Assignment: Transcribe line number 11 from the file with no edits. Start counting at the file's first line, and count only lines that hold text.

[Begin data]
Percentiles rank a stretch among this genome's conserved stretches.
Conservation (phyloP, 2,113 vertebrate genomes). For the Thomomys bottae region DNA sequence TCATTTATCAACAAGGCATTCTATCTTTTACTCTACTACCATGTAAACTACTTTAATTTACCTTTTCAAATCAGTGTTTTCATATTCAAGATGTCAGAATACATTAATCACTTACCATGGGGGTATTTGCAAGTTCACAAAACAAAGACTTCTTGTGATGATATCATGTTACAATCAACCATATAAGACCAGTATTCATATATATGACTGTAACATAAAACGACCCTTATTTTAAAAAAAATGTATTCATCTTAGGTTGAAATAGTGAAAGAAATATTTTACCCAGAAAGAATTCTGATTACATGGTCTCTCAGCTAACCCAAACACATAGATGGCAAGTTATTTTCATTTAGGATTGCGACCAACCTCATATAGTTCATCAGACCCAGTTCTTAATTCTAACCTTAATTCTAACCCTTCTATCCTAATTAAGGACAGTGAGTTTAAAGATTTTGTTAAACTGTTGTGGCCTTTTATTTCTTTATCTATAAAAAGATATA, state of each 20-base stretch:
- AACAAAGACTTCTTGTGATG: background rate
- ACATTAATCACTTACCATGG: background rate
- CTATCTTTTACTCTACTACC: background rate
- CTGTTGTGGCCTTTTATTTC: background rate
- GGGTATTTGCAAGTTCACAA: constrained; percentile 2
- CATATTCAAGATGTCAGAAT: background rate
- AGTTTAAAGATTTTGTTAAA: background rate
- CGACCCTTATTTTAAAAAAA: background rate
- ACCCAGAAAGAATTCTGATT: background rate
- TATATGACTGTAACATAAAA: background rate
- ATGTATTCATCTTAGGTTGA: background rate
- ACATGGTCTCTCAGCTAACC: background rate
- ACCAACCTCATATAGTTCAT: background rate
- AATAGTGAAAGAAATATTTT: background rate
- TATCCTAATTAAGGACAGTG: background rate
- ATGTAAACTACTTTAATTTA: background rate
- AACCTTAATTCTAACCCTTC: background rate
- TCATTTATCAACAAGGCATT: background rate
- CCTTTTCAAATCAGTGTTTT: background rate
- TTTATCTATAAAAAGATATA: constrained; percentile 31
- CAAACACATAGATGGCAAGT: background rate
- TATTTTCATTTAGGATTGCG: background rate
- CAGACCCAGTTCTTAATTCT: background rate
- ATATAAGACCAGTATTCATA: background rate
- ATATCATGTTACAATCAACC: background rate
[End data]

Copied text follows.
- ACCCAGAAAGAATTCTGATT: background rate